Technology
HOW TO – Cloning a Verichip yourself

Vchdiy-One-Unit2
Jonathan Westhues has a how-to on cloning your own Verichip (schematics, parts list, gerber and source available) he writes – “I used a relatively sophisticated piece of electronics to clone a Verichip. This made things trivially easy. Even though I had never seen a Verichip before in my life, I just had to write a hundred lines of code; but because I used my proxmarkii, I’ve heard claims that it is impossible to talk to a Verichip without expensive equipment.

Also, I embarrassed myself in front of a documentary crew when I couldn’t clone the Verichip that their presenter had had implanted. (He was a fairly big guy, and the chip was very deep beneath his skin, so I didn’t have enough read range to do it with my proxmarkii. We tried shoving the antenna into his arm, but I think we just pushed the chip deeper. A proxmark3–which can read them at the correct operating frequency of 134 kHz, instead of 125 kHz–would have worked fine, and in fact I had brought two of them; but I destroyed both, through my own stupidity, before I got a chance to do the demo. If you build a proxmark3, then don’t forget to populate D10/D11.)

I therefore wanted an inexpensive cloner, with decent read range and a simple user interface. It should be easy to build, and it should not require a PC to operate. This will make it easy for you to clone a Verichip yourself, even if you don’t have a lot of money, or any knowledge of electronics. The device will also be simpler to use, and have fewer parts to fail; if more journalists have chips implanted, then this reduces the chance that I will screw up the demo for them as well.” Thanks Annalee! – Link.

6 thoughts on “HOW TO – Cloning a Verichip yourself

  1. If true, this is quite amusing. VeriChip’s website clearly states that their product cannot be counterfeited. I wonder why they don’t use active with encryption?

  2. If the info can be passively read, there’s no reason it can’t be cloned.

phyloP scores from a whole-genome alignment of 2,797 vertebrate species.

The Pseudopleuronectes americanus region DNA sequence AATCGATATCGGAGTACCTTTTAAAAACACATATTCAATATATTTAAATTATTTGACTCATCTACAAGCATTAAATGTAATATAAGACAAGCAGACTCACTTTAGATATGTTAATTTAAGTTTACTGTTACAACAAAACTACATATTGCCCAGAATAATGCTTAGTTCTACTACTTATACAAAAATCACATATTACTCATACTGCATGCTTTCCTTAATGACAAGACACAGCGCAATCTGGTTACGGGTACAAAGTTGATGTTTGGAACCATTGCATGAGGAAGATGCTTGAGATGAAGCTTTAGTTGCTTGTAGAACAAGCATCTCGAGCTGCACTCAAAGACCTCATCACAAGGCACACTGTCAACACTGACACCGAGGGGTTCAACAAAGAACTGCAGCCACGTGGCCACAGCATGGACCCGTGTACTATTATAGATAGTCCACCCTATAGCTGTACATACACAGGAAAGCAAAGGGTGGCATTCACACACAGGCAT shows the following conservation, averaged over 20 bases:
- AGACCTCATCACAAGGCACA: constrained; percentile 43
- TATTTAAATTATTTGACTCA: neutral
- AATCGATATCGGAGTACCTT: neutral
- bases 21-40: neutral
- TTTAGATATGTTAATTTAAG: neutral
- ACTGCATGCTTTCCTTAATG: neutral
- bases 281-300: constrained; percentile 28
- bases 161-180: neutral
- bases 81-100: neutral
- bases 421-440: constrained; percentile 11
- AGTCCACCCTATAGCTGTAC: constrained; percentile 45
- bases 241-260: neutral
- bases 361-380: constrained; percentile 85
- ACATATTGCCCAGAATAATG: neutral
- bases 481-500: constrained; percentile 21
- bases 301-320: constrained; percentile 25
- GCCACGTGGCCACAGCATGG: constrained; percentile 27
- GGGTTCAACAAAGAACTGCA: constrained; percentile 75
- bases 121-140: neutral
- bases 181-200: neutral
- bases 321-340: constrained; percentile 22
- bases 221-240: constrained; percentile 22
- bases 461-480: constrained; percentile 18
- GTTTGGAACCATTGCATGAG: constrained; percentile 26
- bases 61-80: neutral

If the chip was a temper proof chip (a la credit card embedded chip) that only ‘talks’ to a temper proof reader (secure hardware provided by Verichip) and all communication between the two was encrypted, and all software was secure, and all hardware was impossible to reverse engineer, and all keys are unrecoverables, and all authentications between device happen without leaking any info (readers and chips not ‘trusting’ each others)

    If all that was true, then, you would have a solution that stands a chance against a moderately hardware hacker for more than 10 minutes.

  3. “It is possible to build this circuit by soldering wires from point to point. I don’t recommend it, unless your time is worth nothing; printed circuit boards were invented for a reason. … you could even use one of those terrible iron-on methods, and do it yourself in your kitchen. If you don’t need silkscreen and soldermask (the white lettering that tells you where the parts go, and the green stuff that stops traces from shorting to each other when you glob solder on them), then PCBExpress can get you two boards for sixty dollars, which isn’t terrible”

    wow..

    This is a fairly simple circuit, even for point to point wiring on a perf board. A novice could have this circuit completed long before your pcb’s arrive in the mail.

    Silkscreen: I dont need one when I have the pcb layout right next to me (although this one IS possible with the toner transfer method). Example toner pcb here: http://tinyurl.com/me7pb (no print)

    $60 is huge compared to ~$1 for a small chunk of perf board.

    I see what you are getting at, just dont spread myths about excellent prototyping methods.

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